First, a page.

Taking “Upcycling” to the Next Level: Couple Breathes New Life into Abandoned Furniture

By Matt Minich
Everything about Matthew and Danelle Britt’s studio seems recycled. Tucked into a shed off of North College Avenue, the workshop is filled with well-used equipment and an eclectic assortment of materials. A stack of metal tabletops rests against one wall; about a dozen schoolroom desks are piled against another. These are the materials for Wool Hat, a budding local business that crafts artisanal furniture from Fort Collins’ leftover junk.
Matthew, a blonde-haired, bearded thirty-something who is still wearing flip-flops in mid-December, describes his creations as “pre-apocalyptic reconstructionist.” That’s a feat of linguistic gymnastics he employs to avoid the word “Bohemian,” which makes him visibly uncomfortable.
Like it or not, however, there’s something very Bohemian about what Matthew and Danelle are doing with Wool Hat. The business is built on the idea that the objects that people surround themselves with in their everyday lives should be unique crafts with unique histories.
They call their process “upcycling.” Each piece of Wool Hat furniture is made from about 80 percent recycled materials – whether that means parts of old tables and chairs or the floor of a high school basketball court. Some of their materials are their own, but the rest they hunt down at auctions, yard sales, or anywhere else wood and metal bits are sold or given away.
“I think the story is the biggest part,” Matthew said. “That’s how you decide what a piece should be.”
That’s not a traditional approach to material gathering, but it seems to be working. Since Matthew and Danelle started selling their furniture in March of last year, their business has steadily grown. In the next six months, they plan to open their own retail location in the North College district. Whether or not the store goes boom or bust, they both say they don’t plan to grow far from their roots.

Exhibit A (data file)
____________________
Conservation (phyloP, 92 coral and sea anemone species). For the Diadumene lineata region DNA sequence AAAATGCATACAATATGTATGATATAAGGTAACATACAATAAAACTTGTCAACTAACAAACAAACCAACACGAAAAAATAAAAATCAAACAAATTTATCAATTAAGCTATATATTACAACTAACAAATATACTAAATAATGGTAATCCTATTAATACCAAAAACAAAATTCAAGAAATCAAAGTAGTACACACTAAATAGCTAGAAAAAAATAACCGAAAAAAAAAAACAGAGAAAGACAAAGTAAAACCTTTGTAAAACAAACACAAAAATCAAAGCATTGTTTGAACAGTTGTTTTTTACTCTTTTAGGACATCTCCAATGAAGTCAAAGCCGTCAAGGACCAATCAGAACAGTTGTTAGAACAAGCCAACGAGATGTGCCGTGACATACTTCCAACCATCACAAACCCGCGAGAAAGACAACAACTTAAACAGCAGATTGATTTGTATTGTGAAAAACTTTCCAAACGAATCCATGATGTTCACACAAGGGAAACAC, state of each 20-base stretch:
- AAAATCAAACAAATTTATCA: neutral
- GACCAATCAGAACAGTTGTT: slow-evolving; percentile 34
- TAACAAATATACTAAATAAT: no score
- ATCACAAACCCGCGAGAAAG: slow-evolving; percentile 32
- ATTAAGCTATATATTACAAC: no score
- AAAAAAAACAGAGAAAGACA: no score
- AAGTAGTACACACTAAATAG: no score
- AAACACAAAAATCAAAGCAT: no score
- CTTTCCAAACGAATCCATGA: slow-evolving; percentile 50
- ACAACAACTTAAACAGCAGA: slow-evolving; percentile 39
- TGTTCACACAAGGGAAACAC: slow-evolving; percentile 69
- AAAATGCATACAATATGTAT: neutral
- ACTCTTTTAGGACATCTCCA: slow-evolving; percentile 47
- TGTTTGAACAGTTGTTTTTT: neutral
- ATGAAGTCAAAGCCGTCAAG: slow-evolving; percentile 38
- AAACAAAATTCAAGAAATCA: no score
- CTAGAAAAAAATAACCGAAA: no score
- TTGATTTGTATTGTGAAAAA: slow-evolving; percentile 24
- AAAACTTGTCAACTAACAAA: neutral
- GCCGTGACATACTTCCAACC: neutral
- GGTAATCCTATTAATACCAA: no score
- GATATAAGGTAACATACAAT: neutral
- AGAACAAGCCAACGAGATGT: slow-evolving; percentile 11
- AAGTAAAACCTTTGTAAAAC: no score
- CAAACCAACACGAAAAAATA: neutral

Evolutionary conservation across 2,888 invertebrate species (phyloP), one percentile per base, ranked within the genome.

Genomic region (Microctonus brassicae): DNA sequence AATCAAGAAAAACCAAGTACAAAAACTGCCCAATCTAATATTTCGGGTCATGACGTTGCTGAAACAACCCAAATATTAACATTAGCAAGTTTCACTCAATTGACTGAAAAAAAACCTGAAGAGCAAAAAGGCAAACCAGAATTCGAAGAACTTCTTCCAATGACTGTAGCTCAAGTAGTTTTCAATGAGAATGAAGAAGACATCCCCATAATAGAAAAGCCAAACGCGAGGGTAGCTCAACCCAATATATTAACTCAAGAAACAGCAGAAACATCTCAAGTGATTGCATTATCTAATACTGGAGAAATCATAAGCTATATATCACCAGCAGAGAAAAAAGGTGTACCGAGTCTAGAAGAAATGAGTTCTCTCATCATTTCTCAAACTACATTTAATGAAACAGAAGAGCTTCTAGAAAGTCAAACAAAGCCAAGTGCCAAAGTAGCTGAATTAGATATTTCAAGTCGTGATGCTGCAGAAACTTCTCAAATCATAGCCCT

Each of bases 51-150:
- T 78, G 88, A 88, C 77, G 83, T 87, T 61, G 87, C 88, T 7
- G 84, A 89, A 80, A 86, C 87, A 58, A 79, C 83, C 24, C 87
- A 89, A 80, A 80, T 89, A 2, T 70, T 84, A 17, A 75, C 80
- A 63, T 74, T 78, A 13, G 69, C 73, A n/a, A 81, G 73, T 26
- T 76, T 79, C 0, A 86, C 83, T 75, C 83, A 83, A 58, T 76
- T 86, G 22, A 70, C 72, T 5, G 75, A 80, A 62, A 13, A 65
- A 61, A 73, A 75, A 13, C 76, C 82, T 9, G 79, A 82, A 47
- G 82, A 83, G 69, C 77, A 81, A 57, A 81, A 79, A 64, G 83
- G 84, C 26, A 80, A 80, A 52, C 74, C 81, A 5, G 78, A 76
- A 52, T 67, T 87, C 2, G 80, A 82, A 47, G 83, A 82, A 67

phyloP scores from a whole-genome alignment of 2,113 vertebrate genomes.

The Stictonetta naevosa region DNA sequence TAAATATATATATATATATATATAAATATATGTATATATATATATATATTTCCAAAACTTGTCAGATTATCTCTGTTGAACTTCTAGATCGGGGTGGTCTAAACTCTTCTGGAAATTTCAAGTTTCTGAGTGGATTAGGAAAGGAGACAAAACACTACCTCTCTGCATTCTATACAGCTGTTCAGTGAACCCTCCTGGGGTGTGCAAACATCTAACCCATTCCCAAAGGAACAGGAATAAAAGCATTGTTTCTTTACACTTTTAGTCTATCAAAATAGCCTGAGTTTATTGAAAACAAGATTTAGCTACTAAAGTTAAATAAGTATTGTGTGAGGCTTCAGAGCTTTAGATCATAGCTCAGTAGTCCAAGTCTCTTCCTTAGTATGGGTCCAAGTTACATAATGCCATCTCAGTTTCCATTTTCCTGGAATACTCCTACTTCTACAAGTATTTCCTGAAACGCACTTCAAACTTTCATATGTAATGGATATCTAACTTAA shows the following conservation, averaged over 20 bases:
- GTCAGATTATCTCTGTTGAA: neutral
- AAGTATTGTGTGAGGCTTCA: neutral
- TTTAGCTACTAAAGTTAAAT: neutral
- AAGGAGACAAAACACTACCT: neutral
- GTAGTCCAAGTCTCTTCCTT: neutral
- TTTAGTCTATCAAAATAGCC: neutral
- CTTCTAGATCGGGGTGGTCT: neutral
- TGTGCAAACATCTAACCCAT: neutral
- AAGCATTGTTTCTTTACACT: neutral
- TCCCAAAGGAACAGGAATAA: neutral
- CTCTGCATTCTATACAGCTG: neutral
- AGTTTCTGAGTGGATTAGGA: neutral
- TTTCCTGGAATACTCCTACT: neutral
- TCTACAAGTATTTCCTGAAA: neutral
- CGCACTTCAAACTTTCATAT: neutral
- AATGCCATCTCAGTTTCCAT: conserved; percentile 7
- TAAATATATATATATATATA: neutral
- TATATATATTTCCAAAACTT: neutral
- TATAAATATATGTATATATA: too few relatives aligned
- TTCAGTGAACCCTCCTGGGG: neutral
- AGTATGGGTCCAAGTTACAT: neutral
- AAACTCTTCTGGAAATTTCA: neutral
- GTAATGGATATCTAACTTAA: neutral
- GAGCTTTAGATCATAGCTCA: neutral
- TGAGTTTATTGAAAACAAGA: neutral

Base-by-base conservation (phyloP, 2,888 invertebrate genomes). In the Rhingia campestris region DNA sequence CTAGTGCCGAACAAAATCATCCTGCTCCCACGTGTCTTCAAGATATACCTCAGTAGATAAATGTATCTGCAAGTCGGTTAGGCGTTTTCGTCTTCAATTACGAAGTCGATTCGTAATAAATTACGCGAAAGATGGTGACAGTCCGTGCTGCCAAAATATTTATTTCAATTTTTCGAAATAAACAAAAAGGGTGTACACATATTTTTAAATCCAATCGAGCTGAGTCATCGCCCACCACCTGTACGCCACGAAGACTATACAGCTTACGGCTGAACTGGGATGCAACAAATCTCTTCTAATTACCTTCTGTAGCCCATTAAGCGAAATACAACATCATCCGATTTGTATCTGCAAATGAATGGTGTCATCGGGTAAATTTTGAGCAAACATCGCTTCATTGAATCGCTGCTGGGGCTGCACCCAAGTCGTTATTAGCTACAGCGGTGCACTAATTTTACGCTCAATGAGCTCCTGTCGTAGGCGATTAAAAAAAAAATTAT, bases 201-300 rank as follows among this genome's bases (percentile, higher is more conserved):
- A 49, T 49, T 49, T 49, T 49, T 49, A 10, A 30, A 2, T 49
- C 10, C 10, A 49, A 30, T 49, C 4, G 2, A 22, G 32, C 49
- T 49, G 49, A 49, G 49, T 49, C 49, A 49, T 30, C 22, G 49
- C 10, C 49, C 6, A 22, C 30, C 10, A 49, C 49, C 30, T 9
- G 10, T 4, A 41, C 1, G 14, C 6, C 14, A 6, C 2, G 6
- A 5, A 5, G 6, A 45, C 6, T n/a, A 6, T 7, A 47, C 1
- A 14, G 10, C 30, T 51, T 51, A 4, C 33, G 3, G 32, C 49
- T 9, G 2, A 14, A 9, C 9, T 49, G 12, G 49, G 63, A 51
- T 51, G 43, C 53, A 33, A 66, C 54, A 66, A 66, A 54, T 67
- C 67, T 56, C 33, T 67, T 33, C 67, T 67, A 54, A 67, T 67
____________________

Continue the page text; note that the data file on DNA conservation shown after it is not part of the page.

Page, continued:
“We’re sourcing it locally, so it needs to stay local,” Danelle said of the Wool Hat business plan.
The furniture is made for people who want to get as many of the items they use in daily life from their communities. The same people who prefer locally-owned restaurants to chains, or the farmers’ market to the grocery store.
Self-described “Old Town rats,” Matthew and Danelle are catering to a growing market of up-and-coming, socially-conscious Fort Collins townies.
“People stay here because they want to stay here,” Matthew said. “Most of us are ‘outcast’ enough to make it to Fort Collins, but not quite enough to go all the way to Portland.”
The sarcastic humor of the ‘outcast’ is a clear element of the Wool Hat style. Hanging on the wall of the studio is a poster of a Black Angus cow framed by recovered barn siding. The only text on the poster is the word “Angus,” which appears in a large Western font. Asked about his dream project, Matthew had an answer ready without skipping a beat.
“I want to build a Postmodern gun rack,” he said. “I mean, what would that even look like?”
Wool Hat furniture is currently available through the Factory MADE store in Boulder. They plan to open their North College location before June 2012. Find them on Facebook to learn more!

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